More evidence of this short-sightedness:

In the market, fish wholesalers agreed that global restrictions in the bluefin catch make sense, when they are based on academic data. But they said there is no way Japan can go along with a bluefin ban.

“There is no choice for the Japanese government,” said Saito. “We Japanese eat tuna.”

The truth is that soon the Japanese will not longer eat bluefin tuna because there won’t be any left.

Close up of a Nurse Shark

This is another angle on the large (pregnant) Nurse Shark I posted last september. This Nurse Shark has been swimming around us and decided to take a rest tucking its head under a coral head, the back end of the was out on the sand around the coral head.

I was pretty sure it was pregnant when I saw it turn right in front of me, you could see from the stomach that there was something substantial there (all divers were accounted for so not that) and one of the dive master signaled to me that it was indeed pregnant (there is no sign in the dive book for pregnant but it was obvious to me). Also there was slight wound on its side, it had gotten in a scrape with some other sea creature or maybe a human, hard to tell, but it was there, you can see the bump to the left of the remora’s head in this picture.

I felt really lucky that it had settled down and I was able to approach it very closely and got pictures from both sides and some nice close ups of which this is one. I don’t put the full size image on Flickr but you can see the texture and color of the scales, and the eye. I was able to spent about 2-3 minutes and took 17 shots.

Before And After II

Continuing in the before and after series (previous post), here is a Caribbean Reef Shark which I photographed in the Turks and Caicos.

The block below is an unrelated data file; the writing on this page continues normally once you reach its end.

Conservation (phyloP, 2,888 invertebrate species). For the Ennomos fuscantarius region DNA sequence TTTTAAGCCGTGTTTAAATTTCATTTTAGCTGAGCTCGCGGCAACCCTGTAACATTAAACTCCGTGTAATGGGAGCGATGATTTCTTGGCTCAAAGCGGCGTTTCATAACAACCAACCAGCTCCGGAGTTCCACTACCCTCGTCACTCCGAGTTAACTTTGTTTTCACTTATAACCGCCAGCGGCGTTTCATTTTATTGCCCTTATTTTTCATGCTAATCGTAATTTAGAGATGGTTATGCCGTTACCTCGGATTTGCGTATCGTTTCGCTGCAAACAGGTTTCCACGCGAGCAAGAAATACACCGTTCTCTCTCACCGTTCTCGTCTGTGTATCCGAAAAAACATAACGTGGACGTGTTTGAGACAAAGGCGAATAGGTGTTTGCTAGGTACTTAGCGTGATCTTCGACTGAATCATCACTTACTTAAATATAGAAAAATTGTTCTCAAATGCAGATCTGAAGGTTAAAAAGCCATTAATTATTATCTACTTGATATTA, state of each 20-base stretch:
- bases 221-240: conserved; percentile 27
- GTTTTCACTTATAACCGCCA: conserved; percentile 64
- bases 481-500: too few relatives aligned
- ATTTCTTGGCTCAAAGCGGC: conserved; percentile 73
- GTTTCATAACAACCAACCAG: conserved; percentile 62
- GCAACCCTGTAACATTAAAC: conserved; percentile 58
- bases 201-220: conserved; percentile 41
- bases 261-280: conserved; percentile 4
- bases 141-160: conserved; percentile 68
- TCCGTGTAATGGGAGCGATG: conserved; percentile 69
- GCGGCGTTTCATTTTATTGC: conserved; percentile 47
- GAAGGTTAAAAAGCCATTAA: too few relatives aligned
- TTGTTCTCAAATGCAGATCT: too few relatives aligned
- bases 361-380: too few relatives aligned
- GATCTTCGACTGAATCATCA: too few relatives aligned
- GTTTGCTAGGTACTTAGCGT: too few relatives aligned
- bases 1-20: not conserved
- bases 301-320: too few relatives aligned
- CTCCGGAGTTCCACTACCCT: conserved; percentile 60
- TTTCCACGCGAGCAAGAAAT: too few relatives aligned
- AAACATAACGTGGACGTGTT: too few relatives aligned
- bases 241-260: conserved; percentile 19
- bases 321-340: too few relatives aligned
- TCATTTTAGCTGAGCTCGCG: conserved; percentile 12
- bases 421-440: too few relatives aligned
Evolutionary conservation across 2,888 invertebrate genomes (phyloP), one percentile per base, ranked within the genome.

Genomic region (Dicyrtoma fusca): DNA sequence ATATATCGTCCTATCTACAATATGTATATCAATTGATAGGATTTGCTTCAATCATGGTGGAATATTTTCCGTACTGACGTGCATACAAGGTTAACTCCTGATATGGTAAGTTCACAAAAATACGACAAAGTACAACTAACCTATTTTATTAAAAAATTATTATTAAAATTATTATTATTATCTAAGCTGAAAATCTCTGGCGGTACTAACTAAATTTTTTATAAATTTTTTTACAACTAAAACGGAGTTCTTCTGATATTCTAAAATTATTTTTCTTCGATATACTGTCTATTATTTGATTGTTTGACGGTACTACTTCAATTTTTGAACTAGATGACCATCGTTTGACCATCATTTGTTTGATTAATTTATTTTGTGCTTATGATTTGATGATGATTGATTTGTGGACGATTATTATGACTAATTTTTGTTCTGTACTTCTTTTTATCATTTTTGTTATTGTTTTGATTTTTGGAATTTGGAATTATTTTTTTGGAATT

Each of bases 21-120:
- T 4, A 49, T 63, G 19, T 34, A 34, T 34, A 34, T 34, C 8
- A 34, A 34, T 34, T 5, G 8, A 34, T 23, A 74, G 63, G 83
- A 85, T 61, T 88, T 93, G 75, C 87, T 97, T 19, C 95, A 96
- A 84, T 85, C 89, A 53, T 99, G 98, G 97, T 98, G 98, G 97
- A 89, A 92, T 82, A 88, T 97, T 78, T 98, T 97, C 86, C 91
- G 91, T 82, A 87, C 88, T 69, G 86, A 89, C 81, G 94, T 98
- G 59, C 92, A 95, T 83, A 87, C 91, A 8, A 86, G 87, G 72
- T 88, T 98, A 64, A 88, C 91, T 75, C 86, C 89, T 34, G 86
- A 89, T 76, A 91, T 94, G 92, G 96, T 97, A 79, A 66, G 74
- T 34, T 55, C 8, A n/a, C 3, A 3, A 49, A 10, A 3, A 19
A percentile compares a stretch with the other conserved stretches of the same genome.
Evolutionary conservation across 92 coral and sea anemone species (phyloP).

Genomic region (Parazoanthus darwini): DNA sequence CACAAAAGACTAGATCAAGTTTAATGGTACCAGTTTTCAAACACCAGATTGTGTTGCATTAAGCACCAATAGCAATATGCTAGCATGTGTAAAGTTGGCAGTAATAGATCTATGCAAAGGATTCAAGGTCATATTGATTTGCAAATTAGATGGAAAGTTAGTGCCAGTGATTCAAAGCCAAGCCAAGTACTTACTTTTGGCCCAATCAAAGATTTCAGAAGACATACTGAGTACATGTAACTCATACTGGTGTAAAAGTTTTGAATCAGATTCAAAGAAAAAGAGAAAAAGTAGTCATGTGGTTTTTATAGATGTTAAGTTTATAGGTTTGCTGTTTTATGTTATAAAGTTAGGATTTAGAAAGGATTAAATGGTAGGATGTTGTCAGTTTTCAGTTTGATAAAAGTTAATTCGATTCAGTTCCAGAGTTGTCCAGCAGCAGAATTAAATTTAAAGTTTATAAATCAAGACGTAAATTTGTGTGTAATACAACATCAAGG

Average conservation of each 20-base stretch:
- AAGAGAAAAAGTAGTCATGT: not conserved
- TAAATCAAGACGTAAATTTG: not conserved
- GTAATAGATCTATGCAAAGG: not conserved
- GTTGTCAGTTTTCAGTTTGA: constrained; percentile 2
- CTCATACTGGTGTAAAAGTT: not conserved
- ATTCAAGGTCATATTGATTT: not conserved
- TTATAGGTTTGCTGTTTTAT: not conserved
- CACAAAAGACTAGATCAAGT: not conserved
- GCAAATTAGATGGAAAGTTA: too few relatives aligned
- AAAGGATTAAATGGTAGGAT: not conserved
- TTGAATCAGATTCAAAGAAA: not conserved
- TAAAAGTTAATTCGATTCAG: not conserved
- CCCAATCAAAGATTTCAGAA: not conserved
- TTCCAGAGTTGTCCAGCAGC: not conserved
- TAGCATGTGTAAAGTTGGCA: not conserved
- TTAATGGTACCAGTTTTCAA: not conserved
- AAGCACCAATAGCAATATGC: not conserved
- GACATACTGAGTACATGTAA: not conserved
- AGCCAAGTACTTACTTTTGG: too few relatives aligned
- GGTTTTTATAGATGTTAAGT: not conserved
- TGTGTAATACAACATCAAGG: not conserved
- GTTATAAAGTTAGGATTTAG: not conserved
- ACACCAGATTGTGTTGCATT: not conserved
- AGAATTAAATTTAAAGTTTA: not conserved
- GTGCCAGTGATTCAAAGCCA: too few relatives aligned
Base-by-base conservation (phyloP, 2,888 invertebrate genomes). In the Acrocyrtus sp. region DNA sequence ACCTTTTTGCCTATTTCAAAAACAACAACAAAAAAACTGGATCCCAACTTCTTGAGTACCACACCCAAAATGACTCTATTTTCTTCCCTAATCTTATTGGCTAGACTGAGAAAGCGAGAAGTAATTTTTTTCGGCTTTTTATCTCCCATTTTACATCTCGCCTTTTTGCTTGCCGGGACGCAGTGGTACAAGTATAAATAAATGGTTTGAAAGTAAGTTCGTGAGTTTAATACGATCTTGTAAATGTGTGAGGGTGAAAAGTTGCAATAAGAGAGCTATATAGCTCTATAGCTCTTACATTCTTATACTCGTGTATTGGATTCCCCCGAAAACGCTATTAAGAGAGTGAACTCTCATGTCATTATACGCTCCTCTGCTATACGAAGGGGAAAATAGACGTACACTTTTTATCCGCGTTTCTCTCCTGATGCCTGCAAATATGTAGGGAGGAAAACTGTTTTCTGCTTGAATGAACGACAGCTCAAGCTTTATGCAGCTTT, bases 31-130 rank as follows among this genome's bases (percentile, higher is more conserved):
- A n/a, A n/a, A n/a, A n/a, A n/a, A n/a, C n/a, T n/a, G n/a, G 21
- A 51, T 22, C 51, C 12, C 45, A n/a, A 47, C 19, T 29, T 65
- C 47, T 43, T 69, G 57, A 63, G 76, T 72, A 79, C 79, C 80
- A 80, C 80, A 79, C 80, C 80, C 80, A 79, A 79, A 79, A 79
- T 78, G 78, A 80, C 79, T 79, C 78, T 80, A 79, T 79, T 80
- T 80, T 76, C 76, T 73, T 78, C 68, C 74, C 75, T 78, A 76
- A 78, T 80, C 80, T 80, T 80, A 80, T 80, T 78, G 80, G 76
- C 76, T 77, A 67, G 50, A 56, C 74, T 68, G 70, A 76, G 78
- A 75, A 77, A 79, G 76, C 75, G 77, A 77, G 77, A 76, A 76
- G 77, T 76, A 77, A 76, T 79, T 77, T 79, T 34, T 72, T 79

We had put out an ‘attractor’ for the sharks (namely a small piece of fish in a metal box) and we had five to six circling around and swimming amongst the divers. In those sorts of situations I tend to look at the patterns the sharks follow, place myself in their path and wait. They are quite inquisitive and will come by quite close to check out the divers (insert your own jokes about tasty morsels here) at which point you can get some really nice shots as they stream by. I had positioned myself on the seabed very close to the attractor and was watching sharks come by and it stuck me that I could get better shots by lying with my back on the seabed. Indeed I had been noticing that the sharks would just swim over me. So I turned over and started taking shots.

This is the initial shot of a shark as it swam over me. The shot is tinged with red because I had calibrated the white balance on the camera my shooting down at the calibration slate and now I was taking shots upwards so getting more sunlight from the surface (we were at about 50 feet). You will also notice some ‘snow’ in the picture and a diver’s fin. Unfortunately the camera I was using is pretty slow focusing so I lost the nose of the shark.
Caribbean Reef Shark (Master)

So cleaning up the picture, I adjusted down the red, brought out the blues a little, better contrast, then removed the ‘snow’ and the errant fin. The result is a fairly decent blue for the water, though I could have done a better job on the texture on the left of the shark, there is some blotching going on. One thing that was really brought out are the sharks “Ampullae of Lorenzini” all across the shark’s snout. Basically they are a network of electroreceptors, which you can read up on on Wikipedia.
Caribbean Reef Shark

There are some divers who will massage shark’s Ampullae of Lorenzini which makes them very docile, but I was not about to attempt that.